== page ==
The CAP reports argues that a federally mandated, nationwide stay-at-home policy must be instituted 'for a minimum of 45 days'.

The report speaks glowingly of the dramatic steps taken by the Chinese government at the source of the pandemic, where in some cases families were physically locked into their apartments from the outside. 

'China’s lockdown was enormously successful in suppressing transmission,' the CAP report states. 'In China, a lockdown of two months achieved near-zero transmission, although the government does not count asymptomatic positive cases.'

In order to enter their version of 'Phase Two,' where social distancing rules are relaxed, CAP also calls for widespread testing, randomized surveillance testing, and 'instantaneous contact tracing'. 

The CAP report explains that by 'instantaneous contact tracing', it means a nationwide digital surveillance system that tracks the movements of every citizen using cell phone location data.

CAP calls for a nationwide digital surveillance system that tracks the movements of every citizen using cell phone location data (stock image)

'These methods use GPS, Bluetooth, cell tower, and Wi-Fi network data to identify whether the user’s phone pinged the same signals as the phone of a COVID-19-positive individual during the same time period,' CAP states. 

CAP writes approvingly of South Korea and Singapore, which used cell phone apps to digitally surveil the populations and track potential exposure from known cases. 

'These nations use mobile phone apps or mobile telecommunications infrastructure to notify individuals on their mobile phone through notifications or text messages if they have been in close proximity to an individual who has tested positive for COVID-19,' CAP writes. 

'The entity that hosts the data must be a trusted, nonprofit organization—not private technology companies or the federal government,' the think tank proposes. 'The app could be developed for a purely public health nonprofit entity such as the Association of State and Territorial Health Officials (ASTHO)—an organization that represents state health officials—which would host the data.'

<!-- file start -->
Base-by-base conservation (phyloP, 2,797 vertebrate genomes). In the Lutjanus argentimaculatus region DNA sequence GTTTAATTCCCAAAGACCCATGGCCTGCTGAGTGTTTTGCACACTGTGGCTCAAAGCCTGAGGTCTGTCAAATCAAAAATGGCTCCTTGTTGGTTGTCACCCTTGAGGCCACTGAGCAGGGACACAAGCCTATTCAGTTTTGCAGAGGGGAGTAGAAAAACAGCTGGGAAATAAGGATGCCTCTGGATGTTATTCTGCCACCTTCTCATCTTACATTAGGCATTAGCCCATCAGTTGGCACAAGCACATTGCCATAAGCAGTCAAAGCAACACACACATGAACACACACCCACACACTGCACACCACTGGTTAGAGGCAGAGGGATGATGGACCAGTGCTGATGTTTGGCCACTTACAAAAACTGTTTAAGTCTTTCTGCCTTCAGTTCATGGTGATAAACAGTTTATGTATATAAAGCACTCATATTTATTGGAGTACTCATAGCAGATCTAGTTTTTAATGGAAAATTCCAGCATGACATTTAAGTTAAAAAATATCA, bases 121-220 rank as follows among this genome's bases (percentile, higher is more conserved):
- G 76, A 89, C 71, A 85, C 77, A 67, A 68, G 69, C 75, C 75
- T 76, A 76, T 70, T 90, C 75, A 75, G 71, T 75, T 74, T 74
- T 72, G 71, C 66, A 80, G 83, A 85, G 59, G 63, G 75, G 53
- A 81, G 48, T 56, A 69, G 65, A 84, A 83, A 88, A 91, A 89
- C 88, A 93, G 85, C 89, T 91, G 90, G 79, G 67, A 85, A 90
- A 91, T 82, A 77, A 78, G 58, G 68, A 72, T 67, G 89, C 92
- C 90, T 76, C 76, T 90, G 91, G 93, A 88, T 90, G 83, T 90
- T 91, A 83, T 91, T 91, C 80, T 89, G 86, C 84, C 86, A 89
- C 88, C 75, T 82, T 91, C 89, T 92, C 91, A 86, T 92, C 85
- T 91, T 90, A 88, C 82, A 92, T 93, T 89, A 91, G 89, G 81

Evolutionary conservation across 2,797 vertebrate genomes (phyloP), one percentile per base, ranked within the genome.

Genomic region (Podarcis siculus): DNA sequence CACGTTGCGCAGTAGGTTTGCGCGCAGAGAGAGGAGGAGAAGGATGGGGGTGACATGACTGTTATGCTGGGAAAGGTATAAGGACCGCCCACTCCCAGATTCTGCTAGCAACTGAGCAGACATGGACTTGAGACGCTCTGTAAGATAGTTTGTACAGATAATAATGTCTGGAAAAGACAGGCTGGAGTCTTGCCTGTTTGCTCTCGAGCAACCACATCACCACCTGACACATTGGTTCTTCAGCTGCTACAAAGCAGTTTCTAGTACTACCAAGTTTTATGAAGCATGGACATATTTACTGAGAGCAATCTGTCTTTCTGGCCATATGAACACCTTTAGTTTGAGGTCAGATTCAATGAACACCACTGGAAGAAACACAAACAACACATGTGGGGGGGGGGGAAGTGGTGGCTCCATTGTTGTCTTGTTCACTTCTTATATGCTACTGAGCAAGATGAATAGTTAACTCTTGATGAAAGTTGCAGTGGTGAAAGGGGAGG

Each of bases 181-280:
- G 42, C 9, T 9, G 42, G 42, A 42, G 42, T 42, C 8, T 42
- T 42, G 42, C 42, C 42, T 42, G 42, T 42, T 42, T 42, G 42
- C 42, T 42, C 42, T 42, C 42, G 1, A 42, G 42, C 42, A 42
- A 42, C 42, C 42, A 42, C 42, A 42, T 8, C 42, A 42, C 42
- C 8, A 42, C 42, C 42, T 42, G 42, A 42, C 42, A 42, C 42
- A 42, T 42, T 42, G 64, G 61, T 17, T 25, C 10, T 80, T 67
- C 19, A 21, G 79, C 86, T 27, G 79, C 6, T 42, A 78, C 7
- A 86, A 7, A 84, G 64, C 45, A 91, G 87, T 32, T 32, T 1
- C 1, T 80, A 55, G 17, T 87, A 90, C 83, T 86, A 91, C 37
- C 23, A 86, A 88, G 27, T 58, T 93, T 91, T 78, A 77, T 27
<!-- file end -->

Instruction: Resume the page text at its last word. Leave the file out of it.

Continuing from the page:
CAP proposes that use of the contact tracing app be required for anyone who wants to travel by airline. 

Any return to a semblance of normality will require several restrictions and protections to minimize the risk of transmission from daily operations. 

During Phase Two, CAP calls for the use of cloth face masks in public, bans on gatherings over 50 people, a 50 percent capacity cap on all subways, buses and trains, and widespread teleworking wherever possible.

'Once herd immunity has been achieved through mass vaccination, all remaining restrictions can be lifted,' the report states.
Extreme testing: Harvard white paper proposes that up to 100 MILLION tests a day may be needed to prevent recurring outbreaks 

While both the AEI and CAP reports say that massive, widespread testing is needed in order to lift lockdown restrictions, a Harvard whitepaper argues that they don't go nearly far enough in their projections.

The Harvard paper argues that the AEI and CAP estimates are low 'by one to three orders of magnitude.'

'Even under the most optimistic scenarios, we need to be testing millions of people per day to allow a significant return to the workforce,' the authors write.

'Tens of millions per day seems more likely and more than 100 million may be necessary in the worst case,' they continue.

A driver in a vehicle drops his COVID-19 test into a bin at a coronavirus mobile testing site in Los Angeles on Friday. Harvard says up to 100 million tests a day might be needed

Under that worst-case projection, nearly a third of the U.S. population would be tested for coronavirus daily -- a logistical challenge that seems virtually impossible to surmount. 

In a separate paper from Harvard's Safran Center for Ethics, it is argued that national lockdowns will need to persist for at least three months, until the end of June, to have any hope of containing the virus.